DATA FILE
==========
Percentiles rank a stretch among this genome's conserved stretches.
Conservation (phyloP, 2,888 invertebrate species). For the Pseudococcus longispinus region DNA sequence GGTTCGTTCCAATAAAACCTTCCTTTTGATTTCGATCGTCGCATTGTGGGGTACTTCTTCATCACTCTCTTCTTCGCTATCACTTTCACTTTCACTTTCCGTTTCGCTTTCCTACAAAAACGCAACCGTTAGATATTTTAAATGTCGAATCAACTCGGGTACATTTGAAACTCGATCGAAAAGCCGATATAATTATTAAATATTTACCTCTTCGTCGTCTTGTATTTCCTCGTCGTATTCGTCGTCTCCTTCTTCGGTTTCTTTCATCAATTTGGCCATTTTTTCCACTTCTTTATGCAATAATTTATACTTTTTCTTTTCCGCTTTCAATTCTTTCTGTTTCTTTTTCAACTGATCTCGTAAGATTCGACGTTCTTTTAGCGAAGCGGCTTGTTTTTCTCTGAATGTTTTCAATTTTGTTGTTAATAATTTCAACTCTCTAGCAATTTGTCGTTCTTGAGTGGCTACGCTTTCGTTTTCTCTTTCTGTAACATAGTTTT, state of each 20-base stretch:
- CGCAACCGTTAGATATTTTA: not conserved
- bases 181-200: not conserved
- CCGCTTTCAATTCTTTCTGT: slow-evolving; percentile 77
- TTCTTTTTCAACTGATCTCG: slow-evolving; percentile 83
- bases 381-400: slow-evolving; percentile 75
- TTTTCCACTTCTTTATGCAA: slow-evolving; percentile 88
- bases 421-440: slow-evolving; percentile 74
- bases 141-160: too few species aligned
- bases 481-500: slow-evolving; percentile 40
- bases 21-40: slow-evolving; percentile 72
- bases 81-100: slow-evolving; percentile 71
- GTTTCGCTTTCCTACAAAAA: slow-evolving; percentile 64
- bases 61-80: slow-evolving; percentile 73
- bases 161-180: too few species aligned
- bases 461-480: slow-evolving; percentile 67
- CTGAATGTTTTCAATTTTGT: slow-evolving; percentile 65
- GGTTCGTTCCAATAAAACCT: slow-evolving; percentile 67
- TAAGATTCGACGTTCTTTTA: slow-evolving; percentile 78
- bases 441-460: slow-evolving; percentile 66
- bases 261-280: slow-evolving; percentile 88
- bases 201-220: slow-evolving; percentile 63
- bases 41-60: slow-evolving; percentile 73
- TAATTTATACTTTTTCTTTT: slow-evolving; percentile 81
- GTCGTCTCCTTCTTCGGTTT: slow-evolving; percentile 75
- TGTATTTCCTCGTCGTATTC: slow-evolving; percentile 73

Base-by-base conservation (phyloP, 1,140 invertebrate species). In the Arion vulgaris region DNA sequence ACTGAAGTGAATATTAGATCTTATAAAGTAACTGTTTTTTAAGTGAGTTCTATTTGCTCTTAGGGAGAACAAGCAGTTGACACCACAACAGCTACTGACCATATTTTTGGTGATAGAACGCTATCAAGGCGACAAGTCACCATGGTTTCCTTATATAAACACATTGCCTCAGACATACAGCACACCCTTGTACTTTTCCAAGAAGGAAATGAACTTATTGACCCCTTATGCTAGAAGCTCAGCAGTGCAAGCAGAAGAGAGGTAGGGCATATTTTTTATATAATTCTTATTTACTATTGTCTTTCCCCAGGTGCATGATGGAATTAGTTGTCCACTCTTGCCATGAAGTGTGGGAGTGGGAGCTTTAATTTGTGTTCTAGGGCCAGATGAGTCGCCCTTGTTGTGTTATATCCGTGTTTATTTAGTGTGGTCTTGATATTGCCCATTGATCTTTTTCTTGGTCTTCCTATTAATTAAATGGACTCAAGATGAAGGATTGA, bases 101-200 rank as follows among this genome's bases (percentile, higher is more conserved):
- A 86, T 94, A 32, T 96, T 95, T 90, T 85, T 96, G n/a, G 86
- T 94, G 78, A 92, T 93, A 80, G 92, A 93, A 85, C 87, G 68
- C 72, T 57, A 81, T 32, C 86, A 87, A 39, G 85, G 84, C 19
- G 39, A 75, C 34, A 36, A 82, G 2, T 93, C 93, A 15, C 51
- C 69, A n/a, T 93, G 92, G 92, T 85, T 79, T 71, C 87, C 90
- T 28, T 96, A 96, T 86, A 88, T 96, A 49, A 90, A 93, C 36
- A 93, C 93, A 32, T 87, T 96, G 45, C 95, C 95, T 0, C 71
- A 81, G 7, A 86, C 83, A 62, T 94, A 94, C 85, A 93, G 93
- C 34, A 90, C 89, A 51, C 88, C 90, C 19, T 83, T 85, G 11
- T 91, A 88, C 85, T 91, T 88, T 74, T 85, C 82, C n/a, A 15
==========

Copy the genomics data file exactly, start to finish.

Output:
Percentiles rank a stretch among this genome's conserved stretches.
Conservation (phyloP, 2,888 invertebrate species). For the Pseudococcus longispinus region DNA sequence GGTTCGTTCCAATAAAACCTTCCTTTTGATTTCGATCGTCGCATTGTGGGGTACTTCTTCATCACTCTCTTCTTCGCTATCACTTTCACTTTCACTTTCCGTTTCGCTTTCCTACAAAAACGCAACCGTTAGATATTTTAAATGTCGAATCAACTCGGGTACATTTGAAACTCGATCGAAAAGCCGATATAATTATTAAATATTTACCTCTTCGTCGTCTTGTATTTCCTCGTCGTATTCGTCGTCTCCTTCTTCGGTTTCTTTCATCAATTTGGCCATTTTTTCCACTTCTTTATGCAATAATTTATACTTTTTCTTTTCCGCTTTCAATTCTTTCTGTTTCTTTTTCAACTGATCTCGTAAGATTCGACGTTCTTTTAGCGAAGCGGCTTGTTTTTCTCTGAATGTTTTCAATTTTGTTGTTAATAATTTCAACTCTCTAGCAATTTGTCGTTCTTGAGTGGCTACGCTTTCGTTTTCTCTTTCTGTAACATAGTTTT, state of each 20-base stretch:
- CGCAACCGTTAGATATTTTA: not conserved
- bases 181-200: not conserved
- CCGCTTTCAATTCTTTCTGT: slow-evolving; percentile 77
- TTCTTTTTCAACTGATCTCG: slow-evolving; percentile 83
- bases 381-400: slow-evolving; percentile 75
- TTTTCCACTTCTTTATGCAA: slow-evolving; percentile 88
- bases 421-440: slow-evolving; percentile 74
- bases 141-160: too few species aligned
- bases 481-500: slow-evolving; percentile 40
- bases 21-40: slow-evolving; percentile 72
- bases 81-100: slow-evolving; percentile 71
- GTTTCGCTTTCCTACAAAAA: slow-evolving; percentile 64
- bases 61-80: slow-evolving; percentile 73
- bases 161-180: too few species aligned
- bases 461-480: slow-evolving; percentile 67
- CTGAATGTTTTCAATTTTGT: slow-evolving; percentile 65
- GGTTCGTTCCAATAAAACCT: slow-evolving; percentile 67
- TAAGATTCGACGTTCTTTTA: slow-evolving; percentile 78
- bases 441-460: slow-evolving; percentile 66
- bases 261-280: slow-evolving; percentile 88
- bases 201-220: slow-evolving; percentile 63
- bases 41-60: slow-evolving; percentile 73
- TAATTTATACTTTTTCTTTT: slow-evolving; percentile 81
- GTCGTCTCCTTCTTCGGTTT: slow-evolving; percentile 75
- TGTATTTCCTCGTCGTATTC: slow-evolving; percentile 73

Base-by-base conservation (phyloP, 1,140 invertebrate species). In the Arion vulgaris region DNA sequence ACTGAAGTGAATATTAGATCTTATAAAGTAACTGTTTTTTAAGTGAGTTCTATTTGCTCTTAGGGAGAACAAGCAGTTGACACCACAACAGCTACTGACCATATTTTTGGTGATAGAACGCTATCAAGGCGACAAGTCACCATGGTTTCCTTATATAAACACATTGCCTCAGACATACAGCACACCCTTGTACTTTTCCAAGAAGGAAATGAACTTATTGACCCCTTATGCTAGAAGCTCAGCAGTGCAAGCAGAAGAGAGGTAGGGCATATTTTTTATATAATTCTTATTTACTATTGTCTTTCCCCAGGTGCATGATGGAATTAGTTGTCCACTCTTGCCATGAAGTGTGGGAGTGGGAGCTTTAATTTGTGTTCTAGGGCCAGATGAGTCGCCCTTGTTGTGTTATATCCGTGTTTATTTAGTGTGGTCTTGATATTGCCCATTGATCTTTTTCTTGGTCTTCCTATTAATTAAATGGACTCAAGATGAAGGATTGA, bases 101-200 rank as follows among this genome's bases (percentile, higher is more conserved):
- A 86, T 94, A 32, T 96, T 95, T 90, T 85, T 96, G n/a, G 86
- T 94, G 78, A 92, T 93, A 80, G 92, A 93, A 85, C 87, G 68
- C 72, T 57, A 81, T 32, C 86, A 87, A 39, G 85, G 84, C 19
- G 39, A 75, C 34, A 36, A 82, G 2, T 93, C 93, A 15, C 51
- C 69, A n/a, T 93, G 92, G 92, T 85, T 79, T 71, C 87, C 90
- T 28, T 96, A 96, T 86, A 88, T 96, A 49, A 90, A 93, C 36
- A 93, C 93, A 32, T 87, T 96, G 45, C 95, C 95, T 0, C 71
- A 81, G 7, A 86, C 83, A 62, T 94, A 94, C 85, A 93, G 93
- C 34, A 90, C 89, A 51, C 88, C 90, C 19, T 83, T 85, G 11
- T 91, A 88, C 85, T 91, T 88, T 74, T 85, C 82, C n/a, A 15